Though they’re fully robust, the Quest 4D 3 GTX aren’t as heavy as you’d think and are breathable enough to be worn during the warmer months whenever you need full support. The Contragrip sole with deep lug pattern dishes out mega traction on mixed terrain, boosting your confidence to tackle harder trails that may have previously felt out of reach. SensiFit tech provides a secure fit by cradling your foot from the midsole through to the Lace Locker lacing system, while a gusseted tongue stops debris and small stones from sneaking into your boots. They’ll have your back each step of the way.
There's a lot of innovation packed into the Columbia Facet 45 Outdry Boot, but the biggest draw has to be that Back To The Future-esque lacing system, not only looking very futuristic, but even dubbed a 'kinetic lacing' system by Columbia. This system grips the foot better than you might expect, also aided by the sock-like ankle system. As there are no laces or closures to fiddle with, this is very low hassle, though a firm yank is required to don/doff them – fortunately aided by large finger loops front and back. Angular-shaped overlays add protection to the toes and the upper textile, as well as lay down more of the 'facet' design ethic.
Elsewhere, there's an OutDry membrane to keep damp out, a beefy Omni-Grip sole that'll stick to most surfaces without marking them, and, less obviously, a deep heel cushion. That helps create a generous pocket that traps the heel neatly, preventing heel lift and ensuring a good fit. The lower ankle profile, amongst other things, mean the Facet 45's will quickly run out of puff on a serious hillwalking expedition (see our walking boots vs shoes explainer for more on this). However, they're perfect for low-level rambles and an ideal crossover town-country option for lighter walks. Either way, till the real hoverboards arrive, this is your next best bet for all-round walking comfort. Head to our full Columbia Facet 45 Outdry hiking boot review for more info.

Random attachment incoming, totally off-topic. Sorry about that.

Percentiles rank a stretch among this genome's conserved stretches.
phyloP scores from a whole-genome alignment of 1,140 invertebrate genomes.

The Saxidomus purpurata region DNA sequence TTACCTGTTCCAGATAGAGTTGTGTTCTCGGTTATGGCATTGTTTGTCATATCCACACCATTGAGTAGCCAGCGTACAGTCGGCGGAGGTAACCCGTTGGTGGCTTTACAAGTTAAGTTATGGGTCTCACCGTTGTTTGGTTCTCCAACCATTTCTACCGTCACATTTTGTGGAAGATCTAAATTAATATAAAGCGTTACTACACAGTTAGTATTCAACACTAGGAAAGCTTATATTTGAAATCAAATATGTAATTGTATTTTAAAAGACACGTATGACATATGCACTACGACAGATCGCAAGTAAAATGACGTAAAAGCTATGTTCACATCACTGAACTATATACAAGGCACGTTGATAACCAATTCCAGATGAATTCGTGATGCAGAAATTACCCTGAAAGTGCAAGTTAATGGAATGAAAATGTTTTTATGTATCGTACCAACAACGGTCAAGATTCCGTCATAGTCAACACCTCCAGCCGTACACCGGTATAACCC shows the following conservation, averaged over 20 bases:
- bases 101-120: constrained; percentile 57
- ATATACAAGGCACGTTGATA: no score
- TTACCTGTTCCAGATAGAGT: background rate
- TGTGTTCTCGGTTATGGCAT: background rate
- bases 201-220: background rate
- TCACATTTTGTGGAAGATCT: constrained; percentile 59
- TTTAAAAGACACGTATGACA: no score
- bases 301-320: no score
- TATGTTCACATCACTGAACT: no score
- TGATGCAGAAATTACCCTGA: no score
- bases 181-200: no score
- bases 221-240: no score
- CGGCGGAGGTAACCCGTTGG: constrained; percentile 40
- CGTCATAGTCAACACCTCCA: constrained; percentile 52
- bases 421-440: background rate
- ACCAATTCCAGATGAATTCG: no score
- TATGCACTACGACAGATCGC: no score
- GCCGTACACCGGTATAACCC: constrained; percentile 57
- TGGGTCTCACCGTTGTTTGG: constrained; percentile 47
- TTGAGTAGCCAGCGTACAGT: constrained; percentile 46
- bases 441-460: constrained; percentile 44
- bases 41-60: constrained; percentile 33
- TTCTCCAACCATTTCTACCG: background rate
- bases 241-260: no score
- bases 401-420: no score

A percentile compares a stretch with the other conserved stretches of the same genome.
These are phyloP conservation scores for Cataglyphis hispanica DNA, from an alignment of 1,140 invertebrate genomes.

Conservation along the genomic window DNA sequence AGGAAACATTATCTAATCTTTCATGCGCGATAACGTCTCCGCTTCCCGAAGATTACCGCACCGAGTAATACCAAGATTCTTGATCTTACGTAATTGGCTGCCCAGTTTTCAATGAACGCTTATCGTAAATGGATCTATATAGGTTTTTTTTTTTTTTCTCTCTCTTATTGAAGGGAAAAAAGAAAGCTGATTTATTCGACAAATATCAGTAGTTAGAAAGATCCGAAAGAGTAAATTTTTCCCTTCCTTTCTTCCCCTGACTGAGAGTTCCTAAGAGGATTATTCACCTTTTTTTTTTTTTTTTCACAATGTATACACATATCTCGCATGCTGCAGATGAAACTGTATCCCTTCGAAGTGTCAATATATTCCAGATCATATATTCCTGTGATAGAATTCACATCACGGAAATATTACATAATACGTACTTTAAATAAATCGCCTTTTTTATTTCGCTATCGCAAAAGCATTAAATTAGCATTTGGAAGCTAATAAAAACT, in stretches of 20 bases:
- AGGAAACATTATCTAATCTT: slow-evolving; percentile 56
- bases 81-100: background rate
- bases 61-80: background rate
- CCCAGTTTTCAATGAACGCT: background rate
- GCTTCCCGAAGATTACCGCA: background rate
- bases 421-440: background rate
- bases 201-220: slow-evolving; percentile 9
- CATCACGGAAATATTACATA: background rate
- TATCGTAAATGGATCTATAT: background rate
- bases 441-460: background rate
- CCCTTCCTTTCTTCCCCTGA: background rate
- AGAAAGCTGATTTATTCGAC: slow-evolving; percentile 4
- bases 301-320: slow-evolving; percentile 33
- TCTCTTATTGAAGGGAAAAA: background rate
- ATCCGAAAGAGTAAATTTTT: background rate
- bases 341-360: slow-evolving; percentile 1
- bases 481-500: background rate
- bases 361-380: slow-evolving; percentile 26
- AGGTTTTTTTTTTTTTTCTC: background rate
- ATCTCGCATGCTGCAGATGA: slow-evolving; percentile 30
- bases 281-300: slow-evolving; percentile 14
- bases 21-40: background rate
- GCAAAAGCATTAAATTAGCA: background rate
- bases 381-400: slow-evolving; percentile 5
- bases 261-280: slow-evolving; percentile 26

Other models: Columbia Facet 45 Outdry women's
AKU is often underestimated as a brand, and the Trekker Lite III is an impressive underdog, boasting a Rolls-Royce build quality and yet impressively low weight. These are hiking boots in the traditional sense, and are given huge rigidity with a 6-4mm Nylon lasting board. That rigidity is all on your side though, with a sculpted rocker sole that rolls with the stride, and an enormously breathable upper of suede, air8000 and welded PU film that helps to keep weight down to an impressive 570g a boot. The outsole is no less robust, and with a deep tread and the magic grippiness of Vibram Curcuma these should stay right-side-up whatever the conditions. A worthy addition to our best hiking boots guide.
Winter boots may be popping up like mushrooms now, but the gorgeous Danner Arctic 600s are a little bit special. A suede upper really looks the part, and the traditional lacing is augmented with a side zip, enabling you to don your boots in a jiffy. The spec is what you’d expect from a high-end pair of hiking boots, including 200g PrimaLoft insulation, a waterproof membrane and DWR coating. They also have one cunning trick up their sleeve (or rather, sock): Vibram Nisqaully Arctic Grip. This Vibram sole compound grips even sheet ice, so there’ll be no more sliding around, gripping onto the nearest bit of fence, on frosty mornings for you.